Complainant has multiple trademark registrations for its HUSTLER marks with the United States Patent and Trademark Office (“USPTO”) (i.e. Reg. No. 1,011,001 issued May 20, 1975), as well as other international trademark authorities (i.e. Reg. No. 2,647,626 issued September 10, 2003 by the Office for Harmonization in the Internal Market (“OHIM”)). The Panel finds these trademark registrations sufficient to establish Complainant’s rights in the HUSTLER mark in accordance with Policy ¶ 4(a)(i). See Enter. Rent-A-Car Co. v. Language Direct, FA 306586 (Nat. Arb. Forum Oct. 25, 2004) (finding that the complainant, who registered the ENTERPRISE RENT-A-CAR mark with the USPTO, successfully established rights in the mark); see also Janus Int’l Holding Co. v. Rademacher, D2002-0201 (WIPO Mar. 5, 2002) ("Panel decisions have held that registration of a mark is prima facie evidence of validity, which creates a rebuttable presumption that the mark is inherently distinctive.").
Respondent’s <hustler-dvd.com> domain name contains the HUSTLER mark and adds a hyphen and the word “dvd,” followed by the generic top-level domain (“gTLD”) “.com.” The word “dvd” is descriptive of Complainant’s business of selling adult entertainment digital video discs, or what are commonly referred to as “DVDs.” The Panel finds that this addition adds to the confusing similarity of the disputed domain name. The additions of the hyphen and gTLD are inconsequential under an analysis of the Policy. Thus, the Panel finds that Respondent’s <hustler-dvd.com> domain name is confusingly similar to Complainant’s HUSTLER mark pursuant to Policy ¶ 4(a)(i). See Accenture Global Servs. GmbH v. Alok Mishra, D2007-0559 (WIPO June 7, 2007) (“The domain name and the trademark are confusingly similar. It is well established that the gTLD can be ignored for the purpose of this comparison, after which the only difference between the domain name and the trademark is the word “consultants” which is utterly descriptive of the Complainant’s principal business offering ….”); see also Innomed Techs., Inc. v. DRP Servs., FA 221171 (Nat. Arb. Forum Feb. 18, 2004) (finding that hyphens and top-level domains are irrelevant for purposes of the Policy).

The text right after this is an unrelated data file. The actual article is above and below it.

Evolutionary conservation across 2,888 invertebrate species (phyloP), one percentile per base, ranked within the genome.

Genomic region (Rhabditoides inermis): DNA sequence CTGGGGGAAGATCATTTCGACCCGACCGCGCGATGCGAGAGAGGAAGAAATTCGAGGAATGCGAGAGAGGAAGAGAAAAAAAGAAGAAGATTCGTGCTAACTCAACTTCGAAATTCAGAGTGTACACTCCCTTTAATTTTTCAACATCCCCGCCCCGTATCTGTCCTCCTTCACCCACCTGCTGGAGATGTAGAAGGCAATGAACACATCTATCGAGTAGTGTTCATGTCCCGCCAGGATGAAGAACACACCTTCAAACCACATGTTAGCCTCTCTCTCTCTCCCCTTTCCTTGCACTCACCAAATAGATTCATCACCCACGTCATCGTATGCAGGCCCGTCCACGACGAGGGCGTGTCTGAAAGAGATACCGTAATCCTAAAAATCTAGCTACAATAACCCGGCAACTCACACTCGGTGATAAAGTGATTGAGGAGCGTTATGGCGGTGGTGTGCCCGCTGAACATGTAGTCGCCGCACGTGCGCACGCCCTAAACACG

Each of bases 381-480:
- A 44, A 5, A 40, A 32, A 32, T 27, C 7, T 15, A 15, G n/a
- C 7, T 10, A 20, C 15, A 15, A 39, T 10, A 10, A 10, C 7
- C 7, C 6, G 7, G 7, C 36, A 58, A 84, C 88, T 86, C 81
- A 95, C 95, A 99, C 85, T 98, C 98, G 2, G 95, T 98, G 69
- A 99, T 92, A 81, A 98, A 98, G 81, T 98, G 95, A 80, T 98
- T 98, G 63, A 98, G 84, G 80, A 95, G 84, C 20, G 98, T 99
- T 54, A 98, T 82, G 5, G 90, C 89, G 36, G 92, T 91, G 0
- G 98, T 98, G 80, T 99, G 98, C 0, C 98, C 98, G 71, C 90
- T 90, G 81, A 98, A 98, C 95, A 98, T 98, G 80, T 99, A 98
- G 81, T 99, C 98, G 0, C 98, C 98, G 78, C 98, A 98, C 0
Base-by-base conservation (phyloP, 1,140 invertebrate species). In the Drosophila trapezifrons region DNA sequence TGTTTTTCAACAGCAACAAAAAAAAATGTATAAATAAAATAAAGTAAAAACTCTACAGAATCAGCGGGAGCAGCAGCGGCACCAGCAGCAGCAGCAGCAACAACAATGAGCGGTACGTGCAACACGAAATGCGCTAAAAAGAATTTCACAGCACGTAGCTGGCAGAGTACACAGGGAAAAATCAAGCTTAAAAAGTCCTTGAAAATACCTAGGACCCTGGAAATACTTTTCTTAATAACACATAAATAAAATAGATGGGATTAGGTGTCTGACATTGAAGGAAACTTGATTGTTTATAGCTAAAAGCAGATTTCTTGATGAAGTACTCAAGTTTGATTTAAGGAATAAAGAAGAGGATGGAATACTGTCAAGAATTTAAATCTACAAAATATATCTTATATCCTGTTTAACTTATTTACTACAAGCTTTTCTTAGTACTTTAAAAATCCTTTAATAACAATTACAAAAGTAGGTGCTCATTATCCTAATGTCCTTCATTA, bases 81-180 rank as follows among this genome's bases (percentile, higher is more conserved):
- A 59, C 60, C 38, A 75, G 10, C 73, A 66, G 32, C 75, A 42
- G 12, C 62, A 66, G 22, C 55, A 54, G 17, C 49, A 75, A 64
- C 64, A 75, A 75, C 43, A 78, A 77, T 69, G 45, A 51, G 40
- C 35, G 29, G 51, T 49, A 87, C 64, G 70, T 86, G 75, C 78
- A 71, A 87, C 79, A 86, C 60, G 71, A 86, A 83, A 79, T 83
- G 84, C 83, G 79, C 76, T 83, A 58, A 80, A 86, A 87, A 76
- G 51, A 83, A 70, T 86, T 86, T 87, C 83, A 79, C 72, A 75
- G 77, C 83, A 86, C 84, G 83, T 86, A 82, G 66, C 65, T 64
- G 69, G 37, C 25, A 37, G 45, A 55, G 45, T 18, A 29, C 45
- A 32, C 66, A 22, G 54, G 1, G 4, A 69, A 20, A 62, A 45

The Panel finds that Policy ¶ 4(a)(i) has been satisfied.
Complainant must first make a prima facie case that Respondent lacks rights and legitimate interests in the disputed domain name under Policy ¶ 4(a)(ii), and then the burden shifts to Respondent to show it does have rights or legitimate interests. See Hanna-Barbera Prods., Inc. v. Entm’t Commentaries, FA 741828 (Nat. Arb. Forum Aug. 18, 2006) (holding that the complainant must first make a prima facie case that the respondent lacks rights and legitimate interests in the disputed domain name under UDRP ¶ 4(a)(ii) before the burden shifts to the respondent to show that it does have rights or legitimate interests in a domain name); see also AOL LLC v. Gerberg, FA 780200 (Nat. Arb. Forum Sept. 25, 2006) (“Complainant must first make a prima facie showing that Respondent does not have rights or legitimate interest in the subject domain names, which burden is light. If Complainant satisfies its burden, then the burden shifts to Respondent to show that it does have rights or legitimate interests in the subject domain names.”).